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Articles

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Ligers are Grrrrreat...
Dr Bhagavan Antle
Published: February 14, 2016

Ligers are extremely social animals. They are happy and content living with both lions and tigers. They also display genuine affection for their human handlers and trainers.

Ligers and Tigons, Oh My! Cat Lineage Littered with Interbreeding
Charles Q. Choi
Published: January 15, 2016

Different species of cats mated with each other at several points in history, a new genetic study of felines reveals.

These ancient cat hybrids may have shaped the course of feline evolution.

Phylogenomic evidence for ancient hybridization...
G. Li, B. Davis, E. Eizirik, W. Murphy
Published: October 30, 2015

Interspecies hybridization has been recently recognized as potentially common in wild animals, but the extent to which it shapes modern genomes is still poorly understood.

10 Hybrid Animals
Dr Bhagavan Antle
Published: September 16, 2015

The Blood Parrot, The Featherless Chicken, The Zubron, The Toast of Botswana, and 6 other interesting hybrid animals

The Tale of the Liger
Sean M. Poole
Published: June 26, 2015

Once upon a time, a long, long time ago, outside the ancient city of Singapore, which was called the City of Lions, there were myths told of giant brown cat-like beasts, which seemed too large to be mere lions.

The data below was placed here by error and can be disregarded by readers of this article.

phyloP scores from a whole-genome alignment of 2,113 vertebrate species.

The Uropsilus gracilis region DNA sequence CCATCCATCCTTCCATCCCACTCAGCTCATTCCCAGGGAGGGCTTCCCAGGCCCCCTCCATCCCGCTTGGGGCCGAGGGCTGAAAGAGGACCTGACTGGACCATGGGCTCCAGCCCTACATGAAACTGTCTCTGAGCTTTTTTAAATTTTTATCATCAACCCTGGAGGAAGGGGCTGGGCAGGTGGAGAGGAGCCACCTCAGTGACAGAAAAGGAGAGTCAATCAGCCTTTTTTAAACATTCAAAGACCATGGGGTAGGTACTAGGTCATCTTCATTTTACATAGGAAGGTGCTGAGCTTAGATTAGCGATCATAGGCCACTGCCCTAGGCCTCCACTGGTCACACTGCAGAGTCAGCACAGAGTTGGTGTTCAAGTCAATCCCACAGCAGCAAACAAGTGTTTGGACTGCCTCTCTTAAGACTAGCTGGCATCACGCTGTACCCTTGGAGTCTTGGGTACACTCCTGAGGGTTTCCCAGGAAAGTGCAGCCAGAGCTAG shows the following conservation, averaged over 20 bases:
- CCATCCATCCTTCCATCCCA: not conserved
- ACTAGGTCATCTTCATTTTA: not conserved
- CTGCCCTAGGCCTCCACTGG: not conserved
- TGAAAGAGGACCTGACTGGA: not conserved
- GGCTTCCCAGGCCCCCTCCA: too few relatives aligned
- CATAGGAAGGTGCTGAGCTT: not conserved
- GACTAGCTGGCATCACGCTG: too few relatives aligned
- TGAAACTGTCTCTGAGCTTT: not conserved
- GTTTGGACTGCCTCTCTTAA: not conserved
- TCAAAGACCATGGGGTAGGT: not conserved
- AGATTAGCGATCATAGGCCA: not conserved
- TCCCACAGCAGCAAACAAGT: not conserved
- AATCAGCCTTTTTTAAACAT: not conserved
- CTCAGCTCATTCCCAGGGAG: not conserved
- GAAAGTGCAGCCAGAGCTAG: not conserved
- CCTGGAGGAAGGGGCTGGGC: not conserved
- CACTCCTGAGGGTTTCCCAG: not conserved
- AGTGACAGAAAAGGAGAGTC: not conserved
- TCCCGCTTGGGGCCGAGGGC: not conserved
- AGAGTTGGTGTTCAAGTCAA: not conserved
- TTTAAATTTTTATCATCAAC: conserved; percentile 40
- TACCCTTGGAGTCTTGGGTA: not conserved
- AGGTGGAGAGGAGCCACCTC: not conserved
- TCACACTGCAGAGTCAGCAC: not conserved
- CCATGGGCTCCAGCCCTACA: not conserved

He is neither a lion nor a tiger, but he is about the size of both of them combined.

Hybrid Vigor
Dr Bhagavan Antle
Published: March 18, 2015

The tendency of hybrid offspring to exhibit characteristics that are superior to either of the parents is known as Heterosis or Hybrid Vigor. This is what occurs in ligers. Ligers are bigger than both their parents - lions and tigers. Like another much more common hybrid species, mules, which are bigger than both of their parents - horses and donkeys.

Human origins: Are we hybrids?
Eugene M. McCarthy, Ph.D. Genetics
Published: July 6, 2013

Human origins may be traceable to a hybrid cross, an explanation that accounts for a large amount of physiological and anatomical data.

Grolar Bears and Narwulga Whales
Michael Ricciardi
Published: February 24, 2011

In 2006, Arctic hunters shot and killed a strange-looking, white bear. It was strange because the bear had large patches of brown fur in its coat. Subsequent genetic analysis showed that it was in fact a cross between a polar bear and a grizzly bear (making it a "grolar" or "pizzly" bear).

Hybrids May Thrive Where Parents Fear to Tread
New York Times - Sean B. Carroll
Published: September 13, 2010

While several examples of human-bred animal hybrids are well known and can thrive in captivity including zorses (zebra-horse), beefalo (bison-beef cattle) and, of course, mules (donkey-horse), naturally occurring animal hybrids have many factors working against their longer-term success.

The Prevalence of Animal Hybrids
Eugene M. McCarthy, Ph.D.
Published: March 22, 2009

It is widely supposed that animal hybrids are less common, or are more sterile than hybrids produced by plants. For this reason, hybridization has been deemed less important in the evolution of animals than in that of plants.